Obon: Festival of the Dead

The big event is August is Obon, or festival of the dead, a Buddhist-Confucian custom of honoring our dead ancestors. It is a time to visit and clean the grave as well as to place offerings of fruit and sweets or sake.

Offering placed on the grave stone

Obon comes from the Sanskrit word Ullambana, meaning “hanging upside down” (suffering). The tale goes that Mokuren, a Buddhist disciple, wanted to check on his deceased mother. He saw that she had fallen into the Realm of Hungry Ghosts and was suffering greatly. He asked Buddha how he could rescue her and was told to make offerings to a group of monks. He did so and his mother was released from suffering.

Bon Odori Dancers

Mokuren was so glad to see this that he danced with joy. From this comes the Bon Dance (or Bon Odori ). Depending on the region, this festival varies, but usually there is a wooden scaffold erected for the taiko drummers. Everyone forms a circle around this stage and dances. Each region has its own traditional songs and dances. Many people wear summer yukata kimono.

These days, the Obon holiday is basically an opportunity for the extended family to get together, everyone working in Tokyo will go back to their hometown to pay respects to their ancestors. Originally held on July 15, these days the whole country observes this holdiay from the 14 to the 16th of August.

Paper Lantern

It is believed that the ancestors’ spirit will return briefly to the household altar. When I visited my husband’s mother in Saitama 20 years ago, the family took a paper lantern and walked to the grave and back to “pick up the spirits” and later saw the spirits off again.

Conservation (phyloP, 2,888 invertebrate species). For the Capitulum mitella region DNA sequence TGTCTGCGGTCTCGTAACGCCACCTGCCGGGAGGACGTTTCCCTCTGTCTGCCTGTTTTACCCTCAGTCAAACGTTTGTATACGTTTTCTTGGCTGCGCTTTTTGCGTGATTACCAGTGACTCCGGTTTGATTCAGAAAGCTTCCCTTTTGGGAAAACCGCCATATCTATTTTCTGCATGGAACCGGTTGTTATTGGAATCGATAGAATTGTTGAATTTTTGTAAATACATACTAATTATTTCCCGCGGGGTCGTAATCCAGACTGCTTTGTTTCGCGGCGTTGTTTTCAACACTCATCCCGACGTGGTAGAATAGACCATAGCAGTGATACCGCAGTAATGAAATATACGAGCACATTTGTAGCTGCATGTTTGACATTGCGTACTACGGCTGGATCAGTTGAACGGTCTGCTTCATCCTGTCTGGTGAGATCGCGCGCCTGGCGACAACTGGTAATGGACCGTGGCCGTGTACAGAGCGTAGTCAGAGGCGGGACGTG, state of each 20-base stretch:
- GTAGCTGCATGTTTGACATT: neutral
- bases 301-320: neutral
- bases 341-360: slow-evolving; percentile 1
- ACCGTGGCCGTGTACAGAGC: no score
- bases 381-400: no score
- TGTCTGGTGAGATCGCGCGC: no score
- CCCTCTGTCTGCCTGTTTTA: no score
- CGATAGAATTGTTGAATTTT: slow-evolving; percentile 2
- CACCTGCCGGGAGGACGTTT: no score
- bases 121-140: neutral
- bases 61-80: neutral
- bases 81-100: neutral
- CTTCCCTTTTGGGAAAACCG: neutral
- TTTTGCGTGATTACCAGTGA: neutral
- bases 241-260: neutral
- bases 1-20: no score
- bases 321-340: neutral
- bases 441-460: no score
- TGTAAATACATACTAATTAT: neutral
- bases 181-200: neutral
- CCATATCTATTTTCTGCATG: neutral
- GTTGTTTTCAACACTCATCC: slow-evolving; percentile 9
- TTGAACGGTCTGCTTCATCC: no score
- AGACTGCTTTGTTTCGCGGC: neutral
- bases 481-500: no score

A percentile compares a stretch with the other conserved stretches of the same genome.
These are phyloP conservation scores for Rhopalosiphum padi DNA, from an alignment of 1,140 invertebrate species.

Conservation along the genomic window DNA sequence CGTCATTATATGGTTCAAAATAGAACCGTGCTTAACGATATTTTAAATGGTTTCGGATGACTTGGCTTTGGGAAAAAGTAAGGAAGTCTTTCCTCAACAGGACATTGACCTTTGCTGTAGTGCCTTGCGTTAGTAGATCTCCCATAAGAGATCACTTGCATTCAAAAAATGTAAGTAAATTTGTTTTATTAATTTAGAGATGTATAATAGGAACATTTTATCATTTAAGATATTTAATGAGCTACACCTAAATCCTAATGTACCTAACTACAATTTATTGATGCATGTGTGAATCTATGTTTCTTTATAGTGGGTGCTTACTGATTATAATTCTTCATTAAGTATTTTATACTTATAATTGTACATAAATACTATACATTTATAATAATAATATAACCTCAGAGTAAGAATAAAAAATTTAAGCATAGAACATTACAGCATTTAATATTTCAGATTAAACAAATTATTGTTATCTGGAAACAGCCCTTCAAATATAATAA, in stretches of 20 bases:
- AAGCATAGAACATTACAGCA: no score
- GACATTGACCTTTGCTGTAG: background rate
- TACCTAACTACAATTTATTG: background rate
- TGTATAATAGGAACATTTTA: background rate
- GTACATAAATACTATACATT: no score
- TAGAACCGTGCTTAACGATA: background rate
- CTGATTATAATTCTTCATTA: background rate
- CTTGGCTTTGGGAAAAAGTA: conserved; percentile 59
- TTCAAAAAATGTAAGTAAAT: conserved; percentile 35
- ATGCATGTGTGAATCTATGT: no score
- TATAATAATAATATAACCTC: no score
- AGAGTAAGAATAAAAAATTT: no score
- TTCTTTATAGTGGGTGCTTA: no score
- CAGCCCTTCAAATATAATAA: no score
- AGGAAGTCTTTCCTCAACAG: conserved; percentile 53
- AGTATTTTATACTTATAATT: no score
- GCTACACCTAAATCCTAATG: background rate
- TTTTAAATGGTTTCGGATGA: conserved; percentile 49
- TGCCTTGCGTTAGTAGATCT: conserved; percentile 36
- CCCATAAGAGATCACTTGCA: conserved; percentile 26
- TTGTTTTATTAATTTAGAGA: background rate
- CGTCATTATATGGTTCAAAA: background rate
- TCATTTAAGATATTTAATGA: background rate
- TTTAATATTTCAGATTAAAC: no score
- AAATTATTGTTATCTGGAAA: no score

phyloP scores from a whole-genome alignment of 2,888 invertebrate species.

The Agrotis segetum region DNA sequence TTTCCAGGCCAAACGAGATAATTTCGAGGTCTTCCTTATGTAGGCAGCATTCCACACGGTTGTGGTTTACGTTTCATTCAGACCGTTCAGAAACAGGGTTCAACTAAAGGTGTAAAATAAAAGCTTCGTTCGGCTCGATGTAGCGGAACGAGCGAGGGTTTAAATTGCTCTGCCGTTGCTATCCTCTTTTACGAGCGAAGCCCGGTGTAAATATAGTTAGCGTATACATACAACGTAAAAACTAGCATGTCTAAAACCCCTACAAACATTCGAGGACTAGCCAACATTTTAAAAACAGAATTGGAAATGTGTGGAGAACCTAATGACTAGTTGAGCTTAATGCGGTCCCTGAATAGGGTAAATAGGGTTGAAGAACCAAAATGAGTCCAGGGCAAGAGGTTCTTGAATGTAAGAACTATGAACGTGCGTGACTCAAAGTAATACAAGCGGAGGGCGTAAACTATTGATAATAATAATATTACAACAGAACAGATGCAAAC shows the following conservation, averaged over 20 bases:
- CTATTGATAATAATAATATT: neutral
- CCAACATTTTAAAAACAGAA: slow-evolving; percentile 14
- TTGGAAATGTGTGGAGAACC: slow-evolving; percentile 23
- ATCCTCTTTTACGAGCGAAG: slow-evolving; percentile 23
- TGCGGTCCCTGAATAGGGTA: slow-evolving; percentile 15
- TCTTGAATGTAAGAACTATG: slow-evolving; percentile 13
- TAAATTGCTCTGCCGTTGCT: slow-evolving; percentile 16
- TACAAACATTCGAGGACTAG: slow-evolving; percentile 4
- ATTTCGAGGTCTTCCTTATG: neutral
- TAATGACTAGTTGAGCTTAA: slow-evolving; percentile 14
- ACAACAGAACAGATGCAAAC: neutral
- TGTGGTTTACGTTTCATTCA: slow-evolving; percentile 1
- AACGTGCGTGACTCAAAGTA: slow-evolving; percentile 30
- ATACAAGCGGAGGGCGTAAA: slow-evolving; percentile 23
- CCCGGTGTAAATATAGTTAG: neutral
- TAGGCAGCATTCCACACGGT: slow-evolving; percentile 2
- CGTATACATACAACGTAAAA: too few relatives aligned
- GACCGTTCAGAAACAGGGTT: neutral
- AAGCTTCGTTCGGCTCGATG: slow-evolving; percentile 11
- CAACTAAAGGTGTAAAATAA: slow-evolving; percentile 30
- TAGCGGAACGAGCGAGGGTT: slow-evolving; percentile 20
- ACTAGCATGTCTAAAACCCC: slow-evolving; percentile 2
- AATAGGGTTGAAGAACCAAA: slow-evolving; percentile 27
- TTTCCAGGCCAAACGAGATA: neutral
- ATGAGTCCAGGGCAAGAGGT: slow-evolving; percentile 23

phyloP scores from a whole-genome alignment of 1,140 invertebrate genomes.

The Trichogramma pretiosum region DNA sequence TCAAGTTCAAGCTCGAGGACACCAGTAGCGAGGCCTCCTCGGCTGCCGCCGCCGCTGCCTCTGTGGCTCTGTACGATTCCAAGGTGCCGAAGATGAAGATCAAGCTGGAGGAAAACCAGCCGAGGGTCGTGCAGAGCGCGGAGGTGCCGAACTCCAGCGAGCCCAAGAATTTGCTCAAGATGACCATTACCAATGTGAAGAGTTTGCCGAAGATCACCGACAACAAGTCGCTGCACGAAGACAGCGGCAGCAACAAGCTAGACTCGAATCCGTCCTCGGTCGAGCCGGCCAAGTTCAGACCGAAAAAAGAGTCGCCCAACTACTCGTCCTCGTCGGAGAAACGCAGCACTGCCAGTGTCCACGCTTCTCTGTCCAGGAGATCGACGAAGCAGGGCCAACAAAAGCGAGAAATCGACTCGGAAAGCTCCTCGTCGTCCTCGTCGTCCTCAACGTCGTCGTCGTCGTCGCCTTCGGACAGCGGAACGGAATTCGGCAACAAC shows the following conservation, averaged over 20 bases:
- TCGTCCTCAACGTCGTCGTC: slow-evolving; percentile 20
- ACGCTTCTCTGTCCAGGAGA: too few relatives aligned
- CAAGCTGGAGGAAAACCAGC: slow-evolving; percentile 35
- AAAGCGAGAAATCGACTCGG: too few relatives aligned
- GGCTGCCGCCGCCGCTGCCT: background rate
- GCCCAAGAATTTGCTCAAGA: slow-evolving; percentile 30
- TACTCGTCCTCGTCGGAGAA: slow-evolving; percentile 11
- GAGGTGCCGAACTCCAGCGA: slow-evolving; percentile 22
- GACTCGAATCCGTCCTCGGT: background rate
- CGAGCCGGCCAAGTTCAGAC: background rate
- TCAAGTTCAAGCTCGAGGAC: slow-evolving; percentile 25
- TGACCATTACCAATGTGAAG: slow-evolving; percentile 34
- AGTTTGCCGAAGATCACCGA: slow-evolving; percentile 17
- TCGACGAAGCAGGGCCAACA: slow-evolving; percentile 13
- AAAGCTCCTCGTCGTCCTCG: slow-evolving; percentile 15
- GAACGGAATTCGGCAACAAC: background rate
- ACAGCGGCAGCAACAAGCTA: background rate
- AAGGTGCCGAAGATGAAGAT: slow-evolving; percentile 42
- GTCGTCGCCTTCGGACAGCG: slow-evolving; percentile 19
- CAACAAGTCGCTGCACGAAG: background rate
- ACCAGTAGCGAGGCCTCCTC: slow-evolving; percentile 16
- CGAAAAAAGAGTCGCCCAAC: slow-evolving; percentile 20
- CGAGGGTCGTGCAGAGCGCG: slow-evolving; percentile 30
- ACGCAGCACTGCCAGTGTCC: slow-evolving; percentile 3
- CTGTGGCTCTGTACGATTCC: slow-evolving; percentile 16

Hiroshima-style Lanterns on the Graves

The lanterns you see here are particular to the Hiroshima area only and are called Asagao Toro (“Morning Glory lanterns). They came into existence in the late Edo period (1603-1868) and now brighten up cemeteries all over our state. I saw an older man burning some the other day. It seems they destroy them right after the observance, but what a shame! They are so pretty!

This year I got interested in the custom,observed  in some areas, of placing a eggplant cow and a cucumber horse on the grave to provide the spirits with transportation from one world to the other. They simply stick four pieces of chopstick or 4 toothpicks in as legs. I thought this is a colorful old custom and easy project for k ids to make, too. They don’t do this in the Hiroshima area.

Eggplant-Cow and Kyuri-Horse

Finally, at the end of the Festival, people often float paper lanterns on the river to send the spirits off again. Don’t they look elegant reflected in the water?

1 Comment (+add yours?)

  1. beckynielsen
    Aug 28, 2012 @ 14:13:04

    I so enjoy learning about other customs! right now I’m painting sugar sculls and skeletons for Day of the Dead, the Mexican observance that occurs next to Halloween. I’m going to be doing a little workshop at one of the shops where I have my work, bringing materials so people can make their own little pieces. stones and bones, or something like that.


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